And then for some blading. The surfaces aren't all that wonderful here but cruising along the coast, right next to the sea is a nice thing to do. Along the way, there are some talkative people and a reggae band playing. When the wind is blowing down the coast the trick is to go into the wind first of all and then sail back. If you do it the other way around and get tired, you'll have a nasty trip back.

There are supposed to be some parties on tonight and Mstation wandered into one place on skates to find out if that was a spot but we're still not sure. We'll find out later.

It was. Nvidia and Autodesk hosted a do where Mstation talked mostly to Gavin and Robert from Big World. They make MMOG engines and supply servers for developers or publishers who want to speed the developement process. We also talked briefly to a pretty woman from Nvidia. Dealing with press isn't her area unfortunately.

Back at Baggies after the party lots of people were sitting and chatting in the hippy nest basement and several girls were preparing to go out and get wrecked.

The next morning, we think we'll try out one of the many small hotels in the town. We checked into the Queensbury which has reasonable rates (about UK25) and is a couple minutes from the beachfront. It's clean and quite OK and the old house and continental staff give it a Fawlty Towers feel but without the insanity or staff abuse. This is a basic place with a basic breakfast of cereal, juice, two croissants, and tea or coffee.

Back at Develop the next day we chatted to Nokia and got an update on the N-gage platform. The SDK will be available at the end of this year and the launch should be mid 07. We saw a demo running on an N93 which had a lot of 3d stuff and looked very impressive. Will the N-Gage handset disappear? It will certainly need to be upgraded in the CPU way if it carries on. We weren't given any clues.

After lunch we spent some time with Bluegfx who are sell hardware and software solutions for media and games developers. On hand was UK 50,000 worth of Matrox Axio equipment and software that was rendering HDTV effects in realtime. AMD Opteron chips and 2Tb of discspace were helping get the job done.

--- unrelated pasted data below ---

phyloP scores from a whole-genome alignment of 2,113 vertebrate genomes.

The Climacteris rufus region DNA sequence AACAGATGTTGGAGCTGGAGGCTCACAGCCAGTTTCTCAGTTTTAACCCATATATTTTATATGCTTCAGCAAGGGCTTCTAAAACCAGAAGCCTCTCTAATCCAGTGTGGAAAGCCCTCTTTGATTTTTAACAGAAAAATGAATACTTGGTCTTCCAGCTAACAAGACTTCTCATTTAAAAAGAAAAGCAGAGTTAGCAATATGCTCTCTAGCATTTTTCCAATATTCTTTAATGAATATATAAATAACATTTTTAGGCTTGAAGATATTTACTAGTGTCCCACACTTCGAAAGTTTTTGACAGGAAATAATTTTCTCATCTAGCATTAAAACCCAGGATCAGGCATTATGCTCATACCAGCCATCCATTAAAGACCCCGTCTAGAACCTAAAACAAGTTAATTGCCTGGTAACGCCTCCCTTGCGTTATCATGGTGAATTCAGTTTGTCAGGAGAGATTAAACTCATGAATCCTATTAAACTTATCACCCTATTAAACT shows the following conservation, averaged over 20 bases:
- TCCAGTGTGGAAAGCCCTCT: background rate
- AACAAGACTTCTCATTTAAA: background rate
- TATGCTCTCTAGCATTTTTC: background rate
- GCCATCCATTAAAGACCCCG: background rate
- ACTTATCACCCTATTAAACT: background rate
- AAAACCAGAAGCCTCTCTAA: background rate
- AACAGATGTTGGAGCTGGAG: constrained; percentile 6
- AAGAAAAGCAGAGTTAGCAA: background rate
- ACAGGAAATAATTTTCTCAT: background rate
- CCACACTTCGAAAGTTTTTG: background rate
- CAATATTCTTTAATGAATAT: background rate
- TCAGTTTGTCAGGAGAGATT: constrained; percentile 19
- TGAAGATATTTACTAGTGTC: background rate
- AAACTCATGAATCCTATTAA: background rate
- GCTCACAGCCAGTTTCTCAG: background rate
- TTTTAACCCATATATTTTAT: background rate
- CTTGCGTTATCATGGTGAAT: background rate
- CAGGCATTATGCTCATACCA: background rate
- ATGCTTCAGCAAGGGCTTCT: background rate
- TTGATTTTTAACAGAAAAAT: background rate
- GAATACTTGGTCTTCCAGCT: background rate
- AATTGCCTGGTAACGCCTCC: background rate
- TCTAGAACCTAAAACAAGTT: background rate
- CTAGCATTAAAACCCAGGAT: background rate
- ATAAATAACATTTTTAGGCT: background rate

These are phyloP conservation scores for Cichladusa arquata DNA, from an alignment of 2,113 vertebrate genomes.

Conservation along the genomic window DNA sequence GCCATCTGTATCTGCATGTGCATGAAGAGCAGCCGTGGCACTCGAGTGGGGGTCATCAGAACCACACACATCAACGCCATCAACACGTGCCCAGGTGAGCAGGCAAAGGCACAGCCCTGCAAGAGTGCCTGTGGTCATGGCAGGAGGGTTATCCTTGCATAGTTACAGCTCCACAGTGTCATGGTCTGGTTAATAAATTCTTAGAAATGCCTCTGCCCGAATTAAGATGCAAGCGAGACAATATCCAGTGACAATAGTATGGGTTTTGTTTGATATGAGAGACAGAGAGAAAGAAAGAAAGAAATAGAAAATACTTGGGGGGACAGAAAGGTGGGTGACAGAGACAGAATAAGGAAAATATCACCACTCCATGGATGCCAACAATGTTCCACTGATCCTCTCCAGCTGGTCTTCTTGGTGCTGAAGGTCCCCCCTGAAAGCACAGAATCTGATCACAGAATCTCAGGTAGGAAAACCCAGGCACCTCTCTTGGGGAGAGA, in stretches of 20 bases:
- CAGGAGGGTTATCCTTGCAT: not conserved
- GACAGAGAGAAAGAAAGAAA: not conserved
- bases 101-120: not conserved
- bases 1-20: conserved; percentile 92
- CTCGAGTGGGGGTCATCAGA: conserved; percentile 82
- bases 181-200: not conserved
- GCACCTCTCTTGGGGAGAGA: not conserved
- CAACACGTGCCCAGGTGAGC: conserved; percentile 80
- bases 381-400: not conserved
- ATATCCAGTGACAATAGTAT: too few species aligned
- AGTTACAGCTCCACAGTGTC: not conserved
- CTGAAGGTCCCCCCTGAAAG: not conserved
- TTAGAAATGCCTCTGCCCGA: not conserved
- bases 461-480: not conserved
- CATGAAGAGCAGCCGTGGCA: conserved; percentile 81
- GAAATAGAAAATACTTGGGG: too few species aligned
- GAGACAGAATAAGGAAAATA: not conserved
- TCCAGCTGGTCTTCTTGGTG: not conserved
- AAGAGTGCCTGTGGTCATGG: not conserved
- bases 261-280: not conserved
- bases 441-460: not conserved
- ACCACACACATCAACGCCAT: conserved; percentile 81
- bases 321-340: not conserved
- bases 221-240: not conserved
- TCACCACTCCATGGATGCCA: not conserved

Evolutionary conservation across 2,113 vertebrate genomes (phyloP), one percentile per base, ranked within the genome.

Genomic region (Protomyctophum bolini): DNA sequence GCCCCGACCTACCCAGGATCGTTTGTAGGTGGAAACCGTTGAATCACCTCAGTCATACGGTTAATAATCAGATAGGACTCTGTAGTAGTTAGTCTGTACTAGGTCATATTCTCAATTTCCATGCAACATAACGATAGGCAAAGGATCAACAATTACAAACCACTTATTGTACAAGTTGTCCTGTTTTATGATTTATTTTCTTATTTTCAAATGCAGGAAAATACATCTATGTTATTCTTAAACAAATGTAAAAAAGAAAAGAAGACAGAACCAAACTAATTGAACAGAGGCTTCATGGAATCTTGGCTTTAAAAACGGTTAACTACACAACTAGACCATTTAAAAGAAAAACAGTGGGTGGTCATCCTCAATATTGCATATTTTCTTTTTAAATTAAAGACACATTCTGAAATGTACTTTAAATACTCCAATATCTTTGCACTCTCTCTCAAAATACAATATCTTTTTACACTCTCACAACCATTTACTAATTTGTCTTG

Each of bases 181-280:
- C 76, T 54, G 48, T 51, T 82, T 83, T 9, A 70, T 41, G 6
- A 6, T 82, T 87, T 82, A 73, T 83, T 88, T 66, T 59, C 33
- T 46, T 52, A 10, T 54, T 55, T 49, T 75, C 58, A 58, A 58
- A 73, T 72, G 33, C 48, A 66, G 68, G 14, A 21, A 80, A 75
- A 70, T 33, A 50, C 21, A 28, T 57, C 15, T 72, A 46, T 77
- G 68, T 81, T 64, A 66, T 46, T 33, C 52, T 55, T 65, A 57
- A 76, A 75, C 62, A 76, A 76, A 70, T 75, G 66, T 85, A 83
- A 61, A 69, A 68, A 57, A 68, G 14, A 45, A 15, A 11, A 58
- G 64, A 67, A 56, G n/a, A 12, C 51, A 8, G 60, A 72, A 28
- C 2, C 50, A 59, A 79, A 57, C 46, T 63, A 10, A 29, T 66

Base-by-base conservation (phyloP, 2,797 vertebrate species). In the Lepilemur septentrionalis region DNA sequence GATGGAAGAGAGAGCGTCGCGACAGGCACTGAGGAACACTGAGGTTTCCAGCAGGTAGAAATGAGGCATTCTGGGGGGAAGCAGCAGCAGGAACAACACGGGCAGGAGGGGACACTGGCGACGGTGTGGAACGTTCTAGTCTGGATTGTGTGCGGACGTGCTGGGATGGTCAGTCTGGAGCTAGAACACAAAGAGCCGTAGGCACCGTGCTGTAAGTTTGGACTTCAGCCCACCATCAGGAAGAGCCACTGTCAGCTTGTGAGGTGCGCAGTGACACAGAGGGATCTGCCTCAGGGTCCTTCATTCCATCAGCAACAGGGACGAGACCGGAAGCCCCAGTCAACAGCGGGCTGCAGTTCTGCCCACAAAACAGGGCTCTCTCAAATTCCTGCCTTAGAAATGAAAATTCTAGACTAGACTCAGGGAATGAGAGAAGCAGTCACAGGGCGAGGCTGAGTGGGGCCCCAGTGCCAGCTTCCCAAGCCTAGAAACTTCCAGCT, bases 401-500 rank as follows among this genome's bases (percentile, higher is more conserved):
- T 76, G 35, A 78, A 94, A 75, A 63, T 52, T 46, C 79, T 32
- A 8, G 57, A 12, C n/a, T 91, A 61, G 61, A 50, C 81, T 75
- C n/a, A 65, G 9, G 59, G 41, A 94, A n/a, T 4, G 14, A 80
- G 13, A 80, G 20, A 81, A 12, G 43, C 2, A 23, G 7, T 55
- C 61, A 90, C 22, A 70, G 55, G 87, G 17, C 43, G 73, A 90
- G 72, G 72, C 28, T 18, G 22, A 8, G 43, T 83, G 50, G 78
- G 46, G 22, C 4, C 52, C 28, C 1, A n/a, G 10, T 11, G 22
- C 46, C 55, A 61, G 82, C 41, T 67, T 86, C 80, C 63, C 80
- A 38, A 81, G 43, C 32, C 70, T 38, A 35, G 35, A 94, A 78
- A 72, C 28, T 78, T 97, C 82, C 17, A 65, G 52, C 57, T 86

Then more blading while a band soundchecks for a free concert to be held later right on the beach. Top of the bill was a band called Razorlight. Next for us was a drinks session sponsored by Codemasters. The first person we saw was Eddie who makes music under the name of Bovaflux and who's day job is as a games music guy. We're going to interview him later in the year. One interesting thing is that new consoles with tons of space and power still require sound to be shoehorned in. More about that later when we get to the interview.

Then dinner with some games people. The real joy of this event is that it's for developers so there tend to be honest answers and not much hyperbole. At the dinner table were a well-known games consultant, a longtime games maker, a middleware maker, and two people from an interesting startup dealing with games metrics called Strangeagency. More about this later as well.

The next day featured a talk by Peter Molyneux about games design and designers and outlined the sort of flow a modern team of 50 to 80 might follow while spending 20,000,000 to get the thing done. The real message - don't expect democracy. Someone has to make decisions about how things will go. An allied message was, if that person is you, be prepared to argue your case and justify your decisions.

Then more blading, this time down to Hove lagoon which looks more like a lake. You can learn how to windsurf here and there's a centre there with a place to store clothes and have a snack and a shower. Kite boarding is popular in these parts as well and back up at Brighton marina you can arrange various kinds of boat rides including overnight sailboat trips.

Friday rolls around to yet another beautiful sunny day. The exhibitors at the Expo part have packed up and gone leaving behind that slightly sad deserted fairground look. On today is a series of talks related to games for those with disabilities and another series on programming ATI video cards. The best lunch of the week was served as well.

Then it's time to catch the train to London. It's been a nice few days and we're sad to leave.